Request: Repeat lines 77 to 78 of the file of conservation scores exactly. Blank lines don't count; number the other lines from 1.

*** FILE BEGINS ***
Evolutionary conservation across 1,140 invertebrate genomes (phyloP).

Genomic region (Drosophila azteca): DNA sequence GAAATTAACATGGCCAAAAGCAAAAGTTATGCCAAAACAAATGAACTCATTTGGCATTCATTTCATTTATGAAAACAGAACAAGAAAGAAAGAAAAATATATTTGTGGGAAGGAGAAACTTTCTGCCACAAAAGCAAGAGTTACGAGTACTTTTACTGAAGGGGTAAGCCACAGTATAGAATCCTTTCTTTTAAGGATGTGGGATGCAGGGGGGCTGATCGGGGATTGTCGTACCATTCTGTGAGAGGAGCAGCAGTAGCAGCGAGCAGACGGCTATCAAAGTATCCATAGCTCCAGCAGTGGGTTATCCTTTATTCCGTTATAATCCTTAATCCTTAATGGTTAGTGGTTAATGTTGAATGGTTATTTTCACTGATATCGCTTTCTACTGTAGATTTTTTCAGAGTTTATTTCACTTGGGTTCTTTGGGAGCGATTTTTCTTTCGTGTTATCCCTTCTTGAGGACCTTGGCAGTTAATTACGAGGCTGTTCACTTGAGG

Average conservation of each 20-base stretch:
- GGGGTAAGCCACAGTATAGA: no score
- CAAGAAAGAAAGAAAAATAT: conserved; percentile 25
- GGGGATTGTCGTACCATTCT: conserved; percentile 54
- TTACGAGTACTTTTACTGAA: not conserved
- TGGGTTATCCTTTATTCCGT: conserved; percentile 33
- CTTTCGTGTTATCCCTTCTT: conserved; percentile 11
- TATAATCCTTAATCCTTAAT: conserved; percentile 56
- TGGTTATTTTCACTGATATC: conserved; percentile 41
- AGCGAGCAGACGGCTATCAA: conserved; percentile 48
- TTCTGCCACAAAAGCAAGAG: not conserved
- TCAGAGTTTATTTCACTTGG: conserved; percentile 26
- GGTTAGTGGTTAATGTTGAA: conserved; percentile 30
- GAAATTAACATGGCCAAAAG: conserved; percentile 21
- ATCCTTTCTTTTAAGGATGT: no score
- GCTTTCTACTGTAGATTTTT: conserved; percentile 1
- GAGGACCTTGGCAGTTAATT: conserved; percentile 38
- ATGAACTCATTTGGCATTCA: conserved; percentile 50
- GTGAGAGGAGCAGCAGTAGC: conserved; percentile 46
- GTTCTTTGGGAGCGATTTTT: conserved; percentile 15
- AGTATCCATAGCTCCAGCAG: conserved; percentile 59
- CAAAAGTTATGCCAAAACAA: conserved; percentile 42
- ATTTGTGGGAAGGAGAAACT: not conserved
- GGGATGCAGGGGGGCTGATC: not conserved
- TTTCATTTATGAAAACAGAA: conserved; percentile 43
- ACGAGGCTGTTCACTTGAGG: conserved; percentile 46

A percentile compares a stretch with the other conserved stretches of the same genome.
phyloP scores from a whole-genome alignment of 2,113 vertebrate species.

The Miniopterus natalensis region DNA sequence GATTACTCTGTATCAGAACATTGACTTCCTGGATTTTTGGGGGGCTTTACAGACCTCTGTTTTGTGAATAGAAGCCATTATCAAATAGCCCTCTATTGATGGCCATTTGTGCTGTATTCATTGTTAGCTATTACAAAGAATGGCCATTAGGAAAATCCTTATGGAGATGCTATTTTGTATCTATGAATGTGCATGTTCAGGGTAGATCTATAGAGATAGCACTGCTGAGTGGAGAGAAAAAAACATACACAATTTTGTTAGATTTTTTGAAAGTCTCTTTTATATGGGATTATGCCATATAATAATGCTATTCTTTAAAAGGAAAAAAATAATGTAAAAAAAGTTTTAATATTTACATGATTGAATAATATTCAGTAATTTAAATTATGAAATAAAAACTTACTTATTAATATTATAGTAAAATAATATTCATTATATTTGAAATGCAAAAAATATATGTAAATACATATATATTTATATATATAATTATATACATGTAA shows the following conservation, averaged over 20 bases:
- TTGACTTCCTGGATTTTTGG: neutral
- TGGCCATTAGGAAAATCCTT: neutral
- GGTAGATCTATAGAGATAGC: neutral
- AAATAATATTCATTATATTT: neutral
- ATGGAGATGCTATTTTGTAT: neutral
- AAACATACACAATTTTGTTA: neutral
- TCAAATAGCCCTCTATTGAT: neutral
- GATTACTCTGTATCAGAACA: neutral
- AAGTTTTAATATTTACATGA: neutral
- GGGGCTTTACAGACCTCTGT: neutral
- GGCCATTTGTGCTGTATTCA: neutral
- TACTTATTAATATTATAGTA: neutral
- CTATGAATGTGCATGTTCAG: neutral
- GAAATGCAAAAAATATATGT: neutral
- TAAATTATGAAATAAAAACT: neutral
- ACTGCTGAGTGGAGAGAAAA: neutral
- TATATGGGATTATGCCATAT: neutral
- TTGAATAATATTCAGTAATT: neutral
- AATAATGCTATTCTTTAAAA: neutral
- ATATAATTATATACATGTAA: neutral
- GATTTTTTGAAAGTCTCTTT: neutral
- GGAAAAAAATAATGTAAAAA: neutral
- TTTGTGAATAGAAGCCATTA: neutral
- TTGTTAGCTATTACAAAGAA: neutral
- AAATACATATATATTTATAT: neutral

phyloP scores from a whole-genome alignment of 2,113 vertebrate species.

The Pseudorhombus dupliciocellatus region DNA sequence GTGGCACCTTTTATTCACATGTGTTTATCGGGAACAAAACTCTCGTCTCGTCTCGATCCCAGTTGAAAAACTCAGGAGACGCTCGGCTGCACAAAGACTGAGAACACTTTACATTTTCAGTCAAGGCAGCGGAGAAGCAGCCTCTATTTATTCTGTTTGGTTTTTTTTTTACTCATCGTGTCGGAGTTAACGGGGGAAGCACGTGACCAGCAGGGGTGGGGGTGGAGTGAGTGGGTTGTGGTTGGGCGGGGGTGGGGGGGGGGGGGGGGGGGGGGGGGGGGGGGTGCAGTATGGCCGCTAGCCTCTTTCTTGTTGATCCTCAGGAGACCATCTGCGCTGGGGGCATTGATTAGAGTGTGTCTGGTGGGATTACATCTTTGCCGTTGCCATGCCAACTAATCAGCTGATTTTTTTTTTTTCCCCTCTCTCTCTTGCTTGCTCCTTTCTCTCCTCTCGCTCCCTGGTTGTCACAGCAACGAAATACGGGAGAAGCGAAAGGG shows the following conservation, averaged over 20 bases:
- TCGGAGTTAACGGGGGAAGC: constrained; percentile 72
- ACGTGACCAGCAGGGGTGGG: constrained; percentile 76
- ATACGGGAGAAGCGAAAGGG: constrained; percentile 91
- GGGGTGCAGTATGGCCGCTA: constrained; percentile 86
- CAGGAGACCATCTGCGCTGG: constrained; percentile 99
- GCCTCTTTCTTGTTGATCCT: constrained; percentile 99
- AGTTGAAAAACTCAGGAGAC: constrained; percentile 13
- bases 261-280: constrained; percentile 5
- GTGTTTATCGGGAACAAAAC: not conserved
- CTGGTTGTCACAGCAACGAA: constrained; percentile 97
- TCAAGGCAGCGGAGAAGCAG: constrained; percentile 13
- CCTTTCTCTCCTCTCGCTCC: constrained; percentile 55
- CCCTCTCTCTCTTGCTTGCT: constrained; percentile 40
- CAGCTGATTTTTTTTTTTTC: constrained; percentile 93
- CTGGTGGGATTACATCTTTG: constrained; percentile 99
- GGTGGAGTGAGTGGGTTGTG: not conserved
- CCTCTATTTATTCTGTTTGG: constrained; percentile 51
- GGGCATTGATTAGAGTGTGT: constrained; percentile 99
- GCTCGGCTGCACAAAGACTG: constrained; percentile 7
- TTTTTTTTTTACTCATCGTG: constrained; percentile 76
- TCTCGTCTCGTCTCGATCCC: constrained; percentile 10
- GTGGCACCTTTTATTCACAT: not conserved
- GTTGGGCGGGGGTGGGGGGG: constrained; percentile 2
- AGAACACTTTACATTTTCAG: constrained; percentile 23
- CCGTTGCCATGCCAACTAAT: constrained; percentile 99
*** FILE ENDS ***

- GCTCGGCTGCACAAAGACTG: constrained; percentile 7
- TTTTTTTTTTACTCATCGTG: constrained; percentile 76